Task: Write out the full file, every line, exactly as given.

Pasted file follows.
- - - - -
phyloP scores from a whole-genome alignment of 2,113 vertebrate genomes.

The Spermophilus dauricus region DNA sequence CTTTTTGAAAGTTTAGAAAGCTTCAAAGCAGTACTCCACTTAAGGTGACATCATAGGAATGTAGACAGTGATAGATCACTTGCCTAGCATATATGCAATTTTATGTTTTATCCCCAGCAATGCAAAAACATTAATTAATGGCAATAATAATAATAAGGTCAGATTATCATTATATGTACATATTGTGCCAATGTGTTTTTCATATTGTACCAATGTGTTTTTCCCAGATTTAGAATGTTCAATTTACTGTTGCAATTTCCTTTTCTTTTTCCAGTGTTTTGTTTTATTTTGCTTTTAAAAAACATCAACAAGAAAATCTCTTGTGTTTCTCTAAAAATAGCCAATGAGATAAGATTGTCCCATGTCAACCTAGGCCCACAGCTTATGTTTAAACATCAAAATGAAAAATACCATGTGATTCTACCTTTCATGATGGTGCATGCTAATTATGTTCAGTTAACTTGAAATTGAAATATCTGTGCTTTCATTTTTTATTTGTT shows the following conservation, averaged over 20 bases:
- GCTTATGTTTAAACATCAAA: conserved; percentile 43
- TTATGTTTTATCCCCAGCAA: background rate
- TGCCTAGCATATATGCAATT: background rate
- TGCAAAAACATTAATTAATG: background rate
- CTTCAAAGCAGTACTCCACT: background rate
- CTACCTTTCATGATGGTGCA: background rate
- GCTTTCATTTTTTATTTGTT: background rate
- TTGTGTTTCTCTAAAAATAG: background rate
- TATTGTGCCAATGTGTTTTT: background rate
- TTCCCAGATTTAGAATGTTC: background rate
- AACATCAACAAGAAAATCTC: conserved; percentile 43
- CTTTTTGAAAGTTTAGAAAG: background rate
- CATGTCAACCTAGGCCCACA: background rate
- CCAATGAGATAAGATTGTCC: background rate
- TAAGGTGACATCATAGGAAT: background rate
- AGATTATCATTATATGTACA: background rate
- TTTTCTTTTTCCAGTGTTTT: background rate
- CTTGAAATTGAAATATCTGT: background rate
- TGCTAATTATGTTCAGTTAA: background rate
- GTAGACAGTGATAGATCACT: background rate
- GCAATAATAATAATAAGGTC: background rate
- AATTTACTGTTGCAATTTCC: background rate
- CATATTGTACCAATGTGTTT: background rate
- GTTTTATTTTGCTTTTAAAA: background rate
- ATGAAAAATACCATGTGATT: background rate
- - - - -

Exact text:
phyloP scores from a whole-genome alignment of 2,113 vertebrate genomes.

The Spermophilus dauricus region DNA sequence CTTTTTGAAAGTTTAGAAAGCTTCAAAGCAGTACTCCACTTAAGGTGACATCATAGGAATGTAGACAGTGATAGATCACTTGCCTAGCATATATGCAATTTTATGTTTTATCCCCAGCAATGCAAAAACATTAATTAATGGCAATAATAATAATAAGGTCAGATTATCATTATATGTACATATTGTGCCAATGTGTTTTTCATATTGTACCAATGTGTTTTTCCCAGATTTAGAATGTTCAATTTACTGTTGCAATTTCCTTTTCTTTTTCCAGTGTTTTGTTTTATTTTGCTTTTAAAAAACATCAACAAGAAAATCTCTTGTGTTTCTCTAAAAATAGCCAATGAGATAAGATTGTCCCATGTCAACCTAGGCCCACAGCTTATGTTTAAACATCAAAATGAAAAATACCATGTGATTCTACCTTTCATGATGGTGCATGCTAATTATGTTCAGTTAACTTGAAATTGAAATATCTGTGCTTTCATTTTTTATTTGTT shows the following conservation, averaged over 20 bases:
- GCTTATGTTTAAACATCAAA: conserved; percentile 43
- TTATGTTTTATCCCCAGCAA: background rate
- TGCCTAGCATATATGCAATT: background rate
- TGCAAAAACATTAATTAATG: background rate
- CTTCAAAGCAGTACTCCACT: background rate
- CTACCTTTCATGATGGTGCA: background rate
- GCTTTCATTTTTTATTTGTT: background rate
- TTGTGTTTCTCTAAAAATAG: background rate
- TATTGTGCCAATGTGTTTTT: background rate
- TTCCCAGATTTAGAATGTTC: background rate
- AACATCAACAAGAAAATCTC: conserved; percentile 43
- CTTTTTGAAAGTTTAGAAAG: background rate
- CATGTCAACCTAGGCCCACA: background rate
- CCAATGAGATAAGATTGTCC: background rate
- TAAGGTGACATCATAGGAAT: background rate
- AGATTATCATTATATGTACA: background rate
- TTTTCTTTTTCCAGTGTTTT: background rate
- CTTGAAATTGAAATATCTGT: background rate
- TGCTAATTATGTTCAGTTAA: background rate
- GTAGACAGTGATAGATCACT: background rate
- GCAATAATAATAATAAGGTC: background rate
- AATTTACTGTTGCAATTTCC: background rate
- CATATTGTACCAATGTGTTT: background rate
- GTTTTATTTTGCTTTTAAAA: background rate
- ATGAAAAATACCATGTGATT: background rate